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Featured "Rainman (1988)" reference used to explain "Autism & Obsessions"

Discussion in 'General Autism Discussion' started by Aspie_With_Attitude, Jan 12, 2020.

  1. Aspie_With_Attitude

    Aspie_With_Attitude Well-Known Member V.I.P Member

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    In this video content that I've uploaded a week ago, I had discussed "Obsessions" amongst people who are autistic. Instead of sharing my personal experience obsessing over something ridiculous, I had decided to look into pop culture or in classic films about autism such as "Rainman".

    I only covered one aspect in the film "Rainman" when Dustin Hoffman's acting out as an autistic has this real irritating obsessions about UNDERPANTS. When I watched the film for the first time, even thou I am autistic, I did find this annoying how Raymond, the name of the autistic character that Dustin Hoffman plays actually very irritating. I am glad that I seen the movie instead of meeting anybody who had that obsession in real life.

    I only wanted to use this example from the film "Rainman" to discuss who far some people would get having an irritating obsessions like that.

    I am made for certain that I would have irritating obsessions, the trick is not to let it roll off from my own tongue.
     
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  2. Kalinychta

    Kalinychta Well-Known Member

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    I don’t think Raymond’s problem with underpants counts as an autistic obsession/fixation. Rather, it’s an example of the way many autistic people require sameness and ritual in their lives. An obsession is e.g. learning everything about frogs, presidents, trains, maps, etc.
     
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  3. Major Tom

    Major Tom Well-Known Member V.I.P Member

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    The person Rainman was based off of wasn't autistic. It sucks that so many base their perceptions of autism off that movie. Kim Peek - Wikipedia
     
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  4. Autistamatic

    Autistamatic He's just this guy, you know? V.I.P Member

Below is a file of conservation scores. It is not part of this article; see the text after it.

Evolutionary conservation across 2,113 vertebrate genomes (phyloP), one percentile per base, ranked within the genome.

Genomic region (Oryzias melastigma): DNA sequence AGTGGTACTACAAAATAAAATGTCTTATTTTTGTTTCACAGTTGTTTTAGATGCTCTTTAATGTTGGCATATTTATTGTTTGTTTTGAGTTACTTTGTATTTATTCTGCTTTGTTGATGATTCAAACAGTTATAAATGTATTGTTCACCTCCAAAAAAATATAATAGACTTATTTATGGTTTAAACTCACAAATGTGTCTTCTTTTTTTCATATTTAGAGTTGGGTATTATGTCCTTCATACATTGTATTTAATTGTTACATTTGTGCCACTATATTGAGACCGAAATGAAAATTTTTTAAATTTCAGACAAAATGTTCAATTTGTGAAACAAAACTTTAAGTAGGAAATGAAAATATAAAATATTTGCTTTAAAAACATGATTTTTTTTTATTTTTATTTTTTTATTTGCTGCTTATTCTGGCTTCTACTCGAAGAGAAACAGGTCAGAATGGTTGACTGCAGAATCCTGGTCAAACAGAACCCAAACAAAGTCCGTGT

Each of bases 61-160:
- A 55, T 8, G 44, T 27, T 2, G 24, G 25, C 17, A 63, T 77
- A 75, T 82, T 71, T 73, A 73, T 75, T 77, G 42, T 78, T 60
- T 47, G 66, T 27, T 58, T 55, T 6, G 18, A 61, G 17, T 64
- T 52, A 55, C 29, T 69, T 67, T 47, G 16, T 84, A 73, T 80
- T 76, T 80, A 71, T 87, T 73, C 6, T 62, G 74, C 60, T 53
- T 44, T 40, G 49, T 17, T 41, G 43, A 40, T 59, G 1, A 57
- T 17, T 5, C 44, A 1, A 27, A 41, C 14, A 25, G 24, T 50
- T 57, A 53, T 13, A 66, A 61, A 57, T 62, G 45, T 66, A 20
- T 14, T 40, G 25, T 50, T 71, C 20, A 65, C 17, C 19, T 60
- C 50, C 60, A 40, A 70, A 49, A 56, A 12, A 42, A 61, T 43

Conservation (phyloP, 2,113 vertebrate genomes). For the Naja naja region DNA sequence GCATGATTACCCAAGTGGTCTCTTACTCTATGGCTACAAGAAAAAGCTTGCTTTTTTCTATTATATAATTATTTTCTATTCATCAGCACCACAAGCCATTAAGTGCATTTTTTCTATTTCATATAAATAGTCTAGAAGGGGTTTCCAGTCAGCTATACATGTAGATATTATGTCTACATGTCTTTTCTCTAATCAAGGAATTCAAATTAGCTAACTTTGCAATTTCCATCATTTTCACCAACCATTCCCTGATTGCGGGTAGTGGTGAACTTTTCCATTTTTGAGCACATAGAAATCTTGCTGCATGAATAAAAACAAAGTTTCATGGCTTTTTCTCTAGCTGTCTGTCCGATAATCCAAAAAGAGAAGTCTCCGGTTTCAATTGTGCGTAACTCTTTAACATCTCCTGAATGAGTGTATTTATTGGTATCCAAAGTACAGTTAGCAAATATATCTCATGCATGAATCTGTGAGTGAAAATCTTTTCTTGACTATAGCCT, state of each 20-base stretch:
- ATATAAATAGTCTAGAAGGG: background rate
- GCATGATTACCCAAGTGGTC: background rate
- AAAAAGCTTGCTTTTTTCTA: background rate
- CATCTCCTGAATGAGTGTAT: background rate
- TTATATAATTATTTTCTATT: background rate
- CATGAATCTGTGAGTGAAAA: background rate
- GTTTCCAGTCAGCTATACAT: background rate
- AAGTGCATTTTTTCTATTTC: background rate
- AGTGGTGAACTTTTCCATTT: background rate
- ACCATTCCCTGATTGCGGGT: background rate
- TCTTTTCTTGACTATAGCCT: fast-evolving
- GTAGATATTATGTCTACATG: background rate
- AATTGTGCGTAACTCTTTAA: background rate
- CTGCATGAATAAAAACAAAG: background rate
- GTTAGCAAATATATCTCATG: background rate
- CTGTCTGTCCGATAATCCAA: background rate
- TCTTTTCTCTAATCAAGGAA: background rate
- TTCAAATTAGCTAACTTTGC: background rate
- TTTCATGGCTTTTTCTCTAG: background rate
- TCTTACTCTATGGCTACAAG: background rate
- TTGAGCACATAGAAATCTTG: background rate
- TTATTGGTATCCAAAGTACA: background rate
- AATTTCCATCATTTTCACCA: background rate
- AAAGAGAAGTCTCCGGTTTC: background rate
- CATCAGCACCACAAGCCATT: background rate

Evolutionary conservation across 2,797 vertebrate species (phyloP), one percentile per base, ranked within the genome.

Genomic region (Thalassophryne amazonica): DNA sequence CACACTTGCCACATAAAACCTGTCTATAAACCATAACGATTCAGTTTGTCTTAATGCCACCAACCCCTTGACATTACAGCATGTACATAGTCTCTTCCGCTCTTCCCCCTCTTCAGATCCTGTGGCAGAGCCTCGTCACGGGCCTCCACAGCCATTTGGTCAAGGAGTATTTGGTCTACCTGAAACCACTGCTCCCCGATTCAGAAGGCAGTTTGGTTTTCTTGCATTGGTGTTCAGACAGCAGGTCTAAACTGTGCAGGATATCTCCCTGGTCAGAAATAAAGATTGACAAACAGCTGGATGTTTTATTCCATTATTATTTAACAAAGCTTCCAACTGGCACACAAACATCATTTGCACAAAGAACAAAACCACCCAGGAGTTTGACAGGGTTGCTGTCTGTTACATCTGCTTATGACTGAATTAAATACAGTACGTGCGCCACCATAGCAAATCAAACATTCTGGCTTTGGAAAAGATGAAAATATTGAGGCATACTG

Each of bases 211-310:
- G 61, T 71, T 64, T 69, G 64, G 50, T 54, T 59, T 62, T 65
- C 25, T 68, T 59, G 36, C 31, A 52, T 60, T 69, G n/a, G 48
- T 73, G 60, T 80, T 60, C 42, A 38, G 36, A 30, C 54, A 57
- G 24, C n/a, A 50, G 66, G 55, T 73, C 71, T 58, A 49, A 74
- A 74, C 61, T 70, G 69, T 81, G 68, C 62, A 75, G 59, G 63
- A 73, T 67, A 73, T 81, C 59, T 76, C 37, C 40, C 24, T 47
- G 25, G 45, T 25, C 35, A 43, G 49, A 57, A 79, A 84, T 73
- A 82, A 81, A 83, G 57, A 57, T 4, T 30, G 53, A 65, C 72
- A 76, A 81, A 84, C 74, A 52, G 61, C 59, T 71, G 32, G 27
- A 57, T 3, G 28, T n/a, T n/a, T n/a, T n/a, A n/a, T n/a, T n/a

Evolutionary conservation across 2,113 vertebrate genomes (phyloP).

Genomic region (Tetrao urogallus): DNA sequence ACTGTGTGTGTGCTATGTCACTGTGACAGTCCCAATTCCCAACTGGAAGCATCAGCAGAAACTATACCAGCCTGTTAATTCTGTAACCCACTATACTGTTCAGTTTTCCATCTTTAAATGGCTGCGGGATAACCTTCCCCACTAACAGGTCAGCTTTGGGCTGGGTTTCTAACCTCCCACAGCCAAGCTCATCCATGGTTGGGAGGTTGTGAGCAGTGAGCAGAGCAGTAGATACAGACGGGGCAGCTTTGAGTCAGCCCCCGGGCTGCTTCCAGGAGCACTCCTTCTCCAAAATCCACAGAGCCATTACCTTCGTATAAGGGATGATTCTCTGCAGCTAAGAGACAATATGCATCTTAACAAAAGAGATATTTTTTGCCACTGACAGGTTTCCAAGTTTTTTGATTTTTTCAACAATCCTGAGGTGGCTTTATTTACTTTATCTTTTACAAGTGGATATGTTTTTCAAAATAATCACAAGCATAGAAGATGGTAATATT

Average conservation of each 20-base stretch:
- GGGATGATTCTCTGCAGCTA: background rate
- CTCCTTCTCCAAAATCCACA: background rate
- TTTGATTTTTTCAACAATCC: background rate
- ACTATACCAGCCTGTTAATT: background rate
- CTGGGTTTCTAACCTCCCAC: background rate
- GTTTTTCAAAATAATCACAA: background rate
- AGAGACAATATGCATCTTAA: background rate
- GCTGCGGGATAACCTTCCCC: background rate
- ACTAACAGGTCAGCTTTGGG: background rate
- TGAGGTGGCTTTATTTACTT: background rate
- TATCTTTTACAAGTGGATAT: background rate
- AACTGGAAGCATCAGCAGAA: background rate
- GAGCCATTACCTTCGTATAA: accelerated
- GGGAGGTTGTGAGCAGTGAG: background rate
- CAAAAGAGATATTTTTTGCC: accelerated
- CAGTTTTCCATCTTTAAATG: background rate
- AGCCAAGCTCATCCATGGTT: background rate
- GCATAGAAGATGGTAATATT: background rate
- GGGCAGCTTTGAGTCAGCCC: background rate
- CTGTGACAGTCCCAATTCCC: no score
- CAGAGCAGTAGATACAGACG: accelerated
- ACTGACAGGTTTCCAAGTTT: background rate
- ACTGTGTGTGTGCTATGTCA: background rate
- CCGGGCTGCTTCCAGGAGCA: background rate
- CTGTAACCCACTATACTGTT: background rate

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    I read a discussion on this topic not long ago that suggested Hoffman chose to play Raymond as autistic because it was already suspected, and later tentatively confirmed, that Peek had FG Syndrome which affected his physical appearance in a way that would have required extensive make up.
    It was speculated that were the film made today, CGI would have made it much easier to represent the cranial characteristics of FG Syndrome in which case the decision to make the character autistic would have been unnecessary.
     
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  5. tree

    tree Blue/Green Staff Member V.I.P Member

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  6. Wolf Prince

    Wolf Prince My future job title.

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    Never seen it.
     
  7. Dr. Eh Hol

    Dr. Eh Hol not a real doctor

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    Although I think Dustin Hoffman was a good emissary for autism, the movie itself was not. Raymond was always a fetish object for Charlie - at first as a key to money, then as a existential mirror, then back to money, then back to existential fodder. There are only a few minutes of the long runtime where the characters are equalized to the audience - but, this is never on their obsessions. The audience will agree with Charlie's obsession of money and success. Those obsessions are OK.

    Another blockbuster with a similar problem is Driving Miss Daisy, where Morgan Freeman's character is constantly fetishized as the help. Even in the last scene where we are supposed to see them as lifelong friends, Morgan Freeman is still serving Miss Daisy. The audience sees this power dynamic as OK since Miss Daisy is wealthy. The only time the audience is invited to see them as equals is when the cops pull them over and both are subject to epitaphs and degradation.